Before 2012, it was standard practice for the police to take the fingerprints, photograph and a DNA sample (from which a DNA profile was extracted) from a person arrested for, or convicted of, a criminal offence. The DNA profiles, fingerprints and photographs (hereafter referred to collectively as biometric data) were then retained indefinitely on a police national database, even where the persons in question were not actually charged with, or convicted of, an offence. The purported justification for such a gross encroachment on the privacy and personal rights of the individual was the perceived value of the resultant database in the investigation and detection of crime.
In S & Marper v UK (2008), the Grand Chamber of the European Court of Human Rights held that the indefinite retention of the fingerprints and DNA profile of a person taken consequent to his or her arrest was a breach of the right to privacy, as guaranteed by Article 8 of the European Convention on Human Rights (ECHR). The Court acknowledged that these intimate identifying features were a valuable resource in the detection and prevention of crime. However, it found that it would be a disproportionate interference in the private life of a person to retain them indefinitely, where that person had not been charged and/or convicted of an offence.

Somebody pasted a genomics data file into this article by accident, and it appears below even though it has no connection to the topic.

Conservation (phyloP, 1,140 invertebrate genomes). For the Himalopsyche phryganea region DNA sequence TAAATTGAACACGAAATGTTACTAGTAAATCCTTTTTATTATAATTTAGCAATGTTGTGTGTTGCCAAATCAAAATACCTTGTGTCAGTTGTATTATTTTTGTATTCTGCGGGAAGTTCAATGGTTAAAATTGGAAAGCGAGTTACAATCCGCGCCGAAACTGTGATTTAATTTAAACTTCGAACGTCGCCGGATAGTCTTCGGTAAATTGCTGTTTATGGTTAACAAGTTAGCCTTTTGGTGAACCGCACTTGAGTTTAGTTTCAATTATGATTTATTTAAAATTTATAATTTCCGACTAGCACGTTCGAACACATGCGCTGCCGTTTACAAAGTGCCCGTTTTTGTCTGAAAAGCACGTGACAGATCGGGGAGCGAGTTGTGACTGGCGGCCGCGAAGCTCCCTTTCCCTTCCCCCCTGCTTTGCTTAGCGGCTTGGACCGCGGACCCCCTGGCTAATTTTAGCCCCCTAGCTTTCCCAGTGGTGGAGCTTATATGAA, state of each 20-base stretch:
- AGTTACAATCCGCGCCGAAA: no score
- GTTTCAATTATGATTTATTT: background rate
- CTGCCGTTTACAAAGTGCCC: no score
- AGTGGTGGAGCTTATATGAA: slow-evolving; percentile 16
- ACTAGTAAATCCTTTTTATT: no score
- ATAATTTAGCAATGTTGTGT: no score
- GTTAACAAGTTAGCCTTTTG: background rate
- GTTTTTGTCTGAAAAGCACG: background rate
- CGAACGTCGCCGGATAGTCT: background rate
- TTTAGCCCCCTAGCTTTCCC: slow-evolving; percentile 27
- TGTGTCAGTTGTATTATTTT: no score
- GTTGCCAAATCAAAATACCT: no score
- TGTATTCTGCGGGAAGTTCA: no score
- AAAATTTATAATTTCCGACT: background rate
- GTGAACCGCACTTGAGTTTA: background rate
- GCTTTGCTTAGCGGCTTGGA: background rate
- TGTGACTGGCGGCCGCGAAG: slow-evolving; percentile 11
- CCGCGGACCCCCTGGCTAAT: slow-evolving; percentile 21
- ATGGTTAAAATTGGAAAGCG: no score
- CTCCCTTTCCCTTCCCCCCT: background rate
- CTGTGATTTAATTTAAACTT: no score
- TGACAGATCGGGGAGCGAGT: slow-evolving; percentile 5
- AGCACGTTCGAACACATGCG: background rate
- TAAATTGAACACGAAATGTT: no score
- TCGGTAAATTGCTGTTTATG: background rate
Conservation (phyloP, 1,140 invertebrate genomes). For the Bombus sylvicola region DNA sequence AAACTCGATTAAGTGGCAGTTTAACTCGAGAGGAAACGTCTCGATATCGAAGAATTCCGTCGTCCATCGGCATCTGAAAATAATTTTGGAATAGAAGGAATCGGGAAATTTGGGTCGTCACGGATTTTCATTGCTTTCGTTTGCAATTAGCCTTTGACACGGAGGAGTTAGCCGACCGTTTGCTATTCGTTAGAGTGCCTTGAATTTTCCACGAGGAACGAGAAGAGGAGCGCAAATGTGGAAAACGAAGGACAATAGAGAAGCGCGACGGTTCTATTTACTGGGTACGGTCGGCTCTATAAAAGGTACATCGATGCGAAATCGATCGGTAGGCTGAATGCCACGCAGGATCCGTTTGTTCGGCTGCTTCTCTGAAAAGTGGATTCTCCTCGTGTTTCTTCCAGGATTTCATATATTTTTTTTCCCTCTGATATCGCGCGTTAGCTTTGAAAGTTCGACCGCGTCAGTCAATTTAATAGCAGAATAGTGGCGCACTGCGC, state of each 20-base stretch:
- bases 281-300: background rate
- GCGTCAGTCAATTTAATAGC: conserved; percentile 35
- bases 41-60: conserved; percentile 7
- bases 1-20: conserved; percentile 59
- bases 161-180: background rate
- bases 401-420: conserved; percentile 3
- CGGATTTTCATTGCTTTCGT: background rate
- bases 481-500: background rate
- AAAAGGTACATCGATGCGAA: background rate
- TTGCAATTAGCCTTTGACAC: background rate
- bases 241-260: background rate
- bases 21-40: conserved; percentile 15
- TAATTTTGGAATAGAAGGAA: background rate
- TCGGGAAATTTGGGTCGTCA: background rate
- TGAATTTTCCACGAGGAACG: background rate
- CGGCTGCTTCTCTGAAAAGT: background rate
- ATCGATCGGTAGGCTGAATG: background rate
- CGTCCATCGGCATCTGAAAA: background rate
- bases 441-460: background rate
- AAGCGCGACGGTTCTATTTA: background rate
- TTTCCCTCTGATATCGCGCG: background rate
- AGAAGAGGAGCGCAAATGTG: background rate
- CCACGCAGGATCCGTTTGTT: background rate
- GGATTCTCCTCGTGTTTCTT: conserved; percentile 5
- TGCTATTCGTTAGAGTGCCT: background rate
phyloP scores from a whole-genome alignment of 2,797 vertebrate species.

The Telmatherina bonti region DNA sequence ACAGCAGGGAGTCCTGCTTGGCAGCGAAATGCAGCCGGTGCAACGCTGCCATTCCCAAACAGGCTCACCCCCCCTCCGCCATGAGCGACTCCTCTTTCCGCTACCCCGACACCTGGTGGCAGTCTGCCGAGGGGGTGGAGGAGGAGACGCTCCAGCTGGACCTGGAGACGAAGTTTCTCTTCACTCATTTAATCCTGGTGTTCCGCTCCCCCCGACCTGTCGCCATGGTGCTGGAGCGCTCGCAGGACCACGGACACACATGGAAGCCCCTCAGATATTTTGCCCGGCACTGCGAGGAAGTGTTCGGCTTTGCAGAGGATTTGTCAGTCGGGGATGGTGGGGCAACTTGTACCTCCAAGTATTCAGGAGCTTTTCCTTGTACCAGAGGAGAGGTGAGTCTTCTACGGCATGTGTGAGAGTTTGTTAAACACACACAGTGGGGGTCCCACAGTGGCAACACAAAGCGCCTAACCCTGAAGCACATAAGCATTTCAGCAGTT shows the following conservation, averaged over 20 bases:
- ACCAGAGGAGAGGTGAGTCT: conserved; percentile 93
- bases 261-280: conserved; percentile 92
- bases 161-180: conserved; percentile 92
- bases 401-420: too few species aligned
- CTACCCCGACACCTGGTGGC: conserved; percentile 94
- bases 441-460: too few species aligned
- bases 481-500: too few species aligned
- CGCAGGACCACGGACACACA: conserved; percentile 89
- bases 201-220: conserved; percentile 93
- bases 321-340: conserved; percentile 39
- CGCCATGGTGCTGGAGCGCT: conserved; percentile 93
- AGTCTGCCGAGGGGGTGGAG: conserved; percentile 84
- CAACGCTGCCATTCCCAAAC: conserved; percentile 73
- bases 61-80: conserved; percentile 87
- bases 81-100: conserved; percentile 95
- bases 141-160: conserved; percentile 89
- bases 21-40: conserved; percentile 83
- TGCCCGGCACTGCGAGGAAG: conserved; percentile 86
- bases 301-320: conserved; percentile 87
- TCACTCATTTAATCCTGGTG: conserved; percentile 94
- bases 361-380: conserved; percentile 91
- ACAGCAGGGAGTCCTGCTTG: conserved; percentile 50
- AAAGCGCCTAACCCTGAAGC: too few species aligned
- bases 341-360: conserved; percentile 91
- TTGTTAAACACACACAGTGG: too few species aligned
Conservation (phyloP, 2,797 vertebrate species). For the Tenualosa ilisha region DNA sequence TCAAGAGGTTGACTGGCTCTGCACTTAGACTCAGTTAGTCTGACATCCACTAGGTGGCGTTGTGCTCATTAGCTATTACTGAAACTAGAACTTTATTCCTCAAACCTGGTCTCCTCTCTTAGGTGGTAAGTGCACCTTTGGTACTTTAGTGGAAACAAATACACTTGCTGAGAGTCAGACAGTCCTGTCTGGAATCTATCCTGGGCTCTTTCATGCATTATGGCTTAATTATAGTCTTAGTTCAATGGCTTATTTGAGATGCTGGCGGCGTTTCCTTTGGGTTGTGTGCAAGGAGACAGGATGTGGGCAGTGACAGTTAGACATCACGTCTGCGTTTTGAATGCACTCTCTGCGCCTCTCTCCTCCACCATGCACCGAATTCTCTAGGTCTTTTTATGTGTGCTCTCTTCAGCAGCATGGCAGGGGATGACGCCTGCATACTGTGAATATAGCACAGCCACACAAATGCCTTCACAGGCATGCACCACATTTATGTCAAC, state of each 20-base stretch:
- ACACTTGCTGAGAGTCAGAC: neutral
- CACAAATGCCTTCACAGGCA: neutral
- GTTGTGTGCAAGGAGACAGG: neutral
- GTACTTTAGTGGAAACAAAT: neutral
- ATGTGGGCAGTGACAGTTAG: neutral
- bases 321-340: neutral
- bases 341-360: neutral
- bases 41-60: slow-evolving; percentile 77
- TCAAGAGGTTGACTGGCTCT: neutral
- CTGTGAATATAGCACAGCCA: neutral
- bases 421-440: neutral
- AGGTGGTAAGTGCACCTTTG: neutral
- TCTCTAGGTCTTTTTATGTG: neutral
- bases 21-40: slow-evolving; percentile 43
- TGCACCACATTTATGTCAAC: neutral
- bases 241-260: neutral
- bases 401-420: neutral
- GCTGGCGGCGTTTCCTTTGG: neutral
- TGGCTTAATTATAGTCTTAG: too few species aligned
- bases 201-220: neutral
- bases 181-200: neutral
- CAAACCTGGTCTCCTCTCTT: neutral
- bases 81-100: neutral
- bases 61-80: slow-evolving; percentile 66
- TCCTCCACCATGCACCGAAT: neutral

The decision in S & Marper was limited to persons who were not subsequently charged or convicted. The question remained, therefore, whether it would also be a breach of the ECHR to retain a person’s biometric data where they had been convicted of a criminal offence. That question was addressed by a Chamber (First Section) of the European Court a few weeks ago in Gaughran v United Kingdom, Application No.4524/15 (13th February 2020).
In October 2008, the applicant was arrested on suspicion of driving with excess alcohol in the blood in Northern Ireland. The offence in question was a recordable offence, which broadly covers any offence punishable on conviction by a term of imprisonment. The applicant was brought to a police station where the police took, among other things, his fingerprints, photograph and a DNA sample by a buccal swab (from the inside of his cheek). His DNA profile was extracted from the sample.